Asos Plc suffered a double-digit decline in sales in the first half as the fashion retailer was forced to heavily discount clothes to clear a buildup of last season’s unsold stock. 

The troubled online clothing retailer said Tuesday that sales fell 18% in the six months to March 3, which was broadly in line with guidance. 

Asos has been struggling to revive its fortunes since the pandemic when a boom in online shopping receded and consumers prioritized their spending on essentials like food and energy rather than fashion.

Shares of Asos rose 6% in early trading in London. The company’s share price has more than halved in the past year. 

Chief Executive Officer Jose Antonio Ramos Calamonte, who has had the top job since June 2022, has previously said Asos needs to focus its efforts on getting the most relevant fashions to customers faster. Measures he has taken include mothballing its distribution center in Lichfield, reducing its capacity and cutting costs.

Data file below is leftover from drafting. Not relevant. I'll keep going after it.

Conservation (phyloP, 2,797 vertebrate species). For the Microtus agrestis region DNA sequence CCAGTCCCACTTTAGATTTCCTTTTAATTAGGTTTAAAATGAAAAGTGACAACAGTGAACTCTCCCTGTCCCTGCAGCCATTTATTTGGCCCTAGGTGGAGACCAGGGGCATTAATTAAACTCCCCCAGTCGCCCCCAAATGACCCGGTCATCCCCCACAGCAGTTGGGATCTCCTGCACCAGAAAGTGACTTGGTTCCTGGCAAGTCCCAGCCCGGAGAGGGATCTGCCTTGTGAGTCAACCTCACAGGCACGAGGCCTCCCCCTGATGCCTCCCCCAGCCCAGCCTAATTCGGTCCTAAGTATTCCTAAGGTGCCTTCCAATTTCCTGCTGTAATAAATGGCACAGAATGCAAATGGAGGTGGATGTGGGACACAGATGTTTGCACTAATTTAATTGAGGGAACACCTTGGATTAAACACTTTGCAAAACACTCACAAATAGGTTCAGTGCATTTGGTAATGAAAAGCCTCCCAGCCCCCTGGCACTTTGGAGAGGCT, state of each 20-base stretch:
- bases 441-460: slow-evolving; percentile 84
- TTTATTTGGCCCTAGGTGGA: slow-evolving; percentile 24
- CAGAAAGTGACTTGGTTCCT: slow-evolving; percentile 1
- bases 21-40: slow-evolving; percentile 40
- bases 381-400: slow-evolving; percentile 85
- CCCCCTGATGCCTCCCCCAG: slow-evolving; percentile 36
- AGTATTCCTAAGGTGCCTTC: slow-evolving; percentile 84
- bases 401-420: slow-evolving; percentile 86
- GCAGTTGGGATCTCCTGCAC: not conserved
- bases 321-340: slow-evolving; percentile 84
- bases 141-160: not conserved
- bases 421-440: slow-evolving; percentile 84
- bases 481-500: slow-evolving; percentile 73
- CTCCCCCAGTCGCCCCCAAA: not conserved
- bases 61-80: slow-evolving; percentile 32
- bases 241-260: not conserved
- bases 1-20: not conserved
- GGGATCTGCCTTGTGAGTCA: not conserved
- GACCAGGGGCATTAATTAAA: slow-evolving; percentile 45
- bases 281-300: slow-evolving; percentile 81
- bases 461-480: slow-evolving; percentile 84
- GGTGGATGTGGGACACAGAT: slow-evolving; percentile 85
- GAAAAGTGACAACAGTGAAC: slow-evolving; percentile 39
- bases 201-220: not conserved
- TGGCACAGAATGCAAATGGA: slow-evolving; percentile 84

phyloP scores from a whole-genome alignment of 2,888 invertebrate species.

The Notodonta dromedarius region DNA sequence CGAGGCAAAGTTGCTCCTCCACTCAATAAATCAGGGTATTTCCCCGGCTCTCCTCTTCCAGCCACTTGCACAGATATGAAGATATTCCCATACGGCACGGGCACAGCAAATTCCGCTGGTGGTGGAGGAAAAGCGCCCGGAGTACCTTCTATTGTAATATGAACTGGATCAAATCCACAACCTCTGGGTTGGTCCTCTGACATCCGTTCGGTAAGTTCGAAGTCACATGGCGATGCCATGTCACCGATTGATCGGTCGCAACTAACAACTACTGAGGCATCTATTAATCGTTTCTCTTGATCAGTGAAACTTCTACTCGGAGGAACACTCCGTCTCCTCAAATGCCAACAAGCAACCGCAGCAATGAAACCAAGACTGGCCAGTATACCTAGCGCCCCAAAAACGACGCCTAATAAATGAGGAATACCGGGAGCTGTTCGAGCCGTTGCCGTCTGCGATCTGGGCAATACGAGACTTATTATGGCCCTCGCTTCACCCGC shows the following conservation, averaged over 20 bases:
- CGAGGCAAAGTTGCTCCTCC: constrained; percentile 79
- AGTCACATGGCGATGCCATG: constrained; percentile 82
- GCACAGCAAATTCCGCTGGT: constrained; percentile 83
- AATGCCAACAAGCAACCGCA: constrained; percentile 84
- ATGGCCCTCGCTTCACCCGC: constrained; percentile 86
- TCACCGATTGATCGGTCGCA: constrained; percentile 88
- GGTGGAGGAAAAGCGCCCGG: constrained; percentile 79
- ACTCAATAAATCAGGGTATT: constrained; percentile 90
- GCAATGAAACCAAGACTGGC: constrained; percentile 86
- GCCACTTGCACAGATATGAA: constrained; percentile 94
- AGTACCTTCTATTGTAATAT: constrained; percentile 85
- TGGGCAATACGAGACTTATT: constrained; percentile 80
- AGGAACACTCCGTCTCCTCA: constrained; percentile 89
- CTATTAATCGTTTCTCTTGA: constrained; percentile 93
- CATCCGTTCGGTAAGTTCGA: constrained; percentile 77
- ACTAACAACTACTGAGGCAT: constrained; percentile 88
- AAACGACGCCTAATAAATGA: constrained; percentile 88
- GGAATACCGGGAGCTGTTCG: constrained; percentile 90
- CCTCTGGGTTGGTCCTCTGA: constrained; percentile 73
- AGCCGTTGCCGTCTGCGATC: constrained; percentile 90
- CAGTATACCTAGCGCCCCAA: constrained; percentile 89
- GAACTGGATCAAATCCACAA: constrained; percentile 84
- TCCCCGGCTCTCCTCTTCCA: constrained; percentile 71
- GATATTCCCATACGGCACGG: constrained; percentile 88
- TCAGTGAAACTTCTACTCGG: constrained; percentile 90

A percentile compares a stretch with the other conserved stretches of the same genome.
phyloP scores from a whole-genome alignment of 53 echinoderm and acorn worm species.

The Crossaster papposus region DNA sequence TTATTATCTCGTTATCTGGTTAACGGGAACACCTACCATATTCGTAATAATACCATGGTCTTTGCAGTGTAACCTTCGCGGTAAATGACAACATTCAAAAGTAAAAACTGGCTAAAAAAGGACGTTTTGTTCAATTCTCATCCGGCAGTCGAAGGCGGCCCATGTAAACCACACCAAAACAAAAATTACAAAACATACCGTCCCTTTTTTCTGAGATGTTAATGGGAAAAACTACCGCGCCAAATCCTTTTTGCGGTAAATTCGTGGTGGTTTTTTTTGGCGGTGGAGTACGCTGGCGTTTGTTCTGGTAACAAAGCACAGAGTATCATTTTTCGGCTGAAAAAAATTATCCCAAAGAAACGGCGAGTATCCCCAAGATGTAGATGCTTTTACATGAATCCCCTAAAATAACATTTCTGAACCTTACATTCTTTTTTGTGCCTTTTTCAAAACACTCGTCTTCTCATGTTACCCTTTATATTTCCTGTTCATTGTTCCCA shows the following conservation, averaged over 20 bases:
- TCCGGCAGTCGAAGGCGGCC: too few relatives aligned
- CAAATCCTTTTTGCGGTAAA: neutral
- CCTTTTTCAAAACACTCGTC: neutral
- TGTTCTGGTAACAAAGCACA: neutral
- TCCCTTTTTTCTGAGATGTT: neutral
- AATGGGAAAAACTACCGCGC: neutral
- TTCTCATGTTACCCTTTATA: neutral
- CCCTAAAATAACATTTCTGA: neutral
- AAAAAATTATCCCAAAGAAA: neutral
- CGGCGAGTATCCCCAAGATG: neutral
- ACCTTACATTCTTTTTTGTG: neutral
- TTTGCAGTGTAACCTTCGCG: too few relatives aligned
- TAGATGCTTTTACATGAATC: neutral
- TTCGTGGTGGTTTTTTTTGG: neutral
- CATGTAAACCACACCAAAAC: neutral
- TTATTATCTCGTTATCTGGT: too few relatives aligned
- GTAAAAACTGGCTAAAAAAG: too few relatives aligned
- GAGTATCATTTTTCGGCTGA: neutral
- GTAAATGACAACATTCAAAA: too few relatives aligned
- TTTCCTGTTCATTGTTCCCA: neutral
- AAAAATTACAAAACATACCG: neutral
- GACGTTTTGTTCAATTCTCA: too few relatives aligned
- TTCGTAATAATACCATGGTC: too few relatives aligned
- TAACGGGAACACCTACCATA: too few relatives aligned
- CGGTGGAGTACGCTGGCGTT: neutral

In May, Asos unveiled a debt restructuring deal as part of its turnaround, raising £80 million ($101 million) from shareholders, including Danish fashion group Bestseller and US hedge fund Camelot Capital Partners. It also borrowed £275 million from specialist lender Bantry Bay Capital.

The company stuck to its outlook for the current fiscal year and still expects a sales decline of between 5% and 15% this year with positive adjusted earnings before interest, taxes, deprecation and amortization. 

Asos is delivering on its strategic ambitions and is on track to achieve profitable growth, said Matthew Abraham, an analyst at Berenberg. “We believe that Asos’s focus on the niche, fashion-conscious 20-plus market is a key competitive advantage,” he added.

Asos is going through an overhaul which should ultimately drive improvements to performance, according to Richard Chamberlain at RBC Europe. “Asos’s competitive advantage on service has narrowed as it makes adjustments for the sake of profitability, and also as omni-channel retailers have closed the gap,” he said. “This has partly reduced our confidence in the group’s long-term outlook.”

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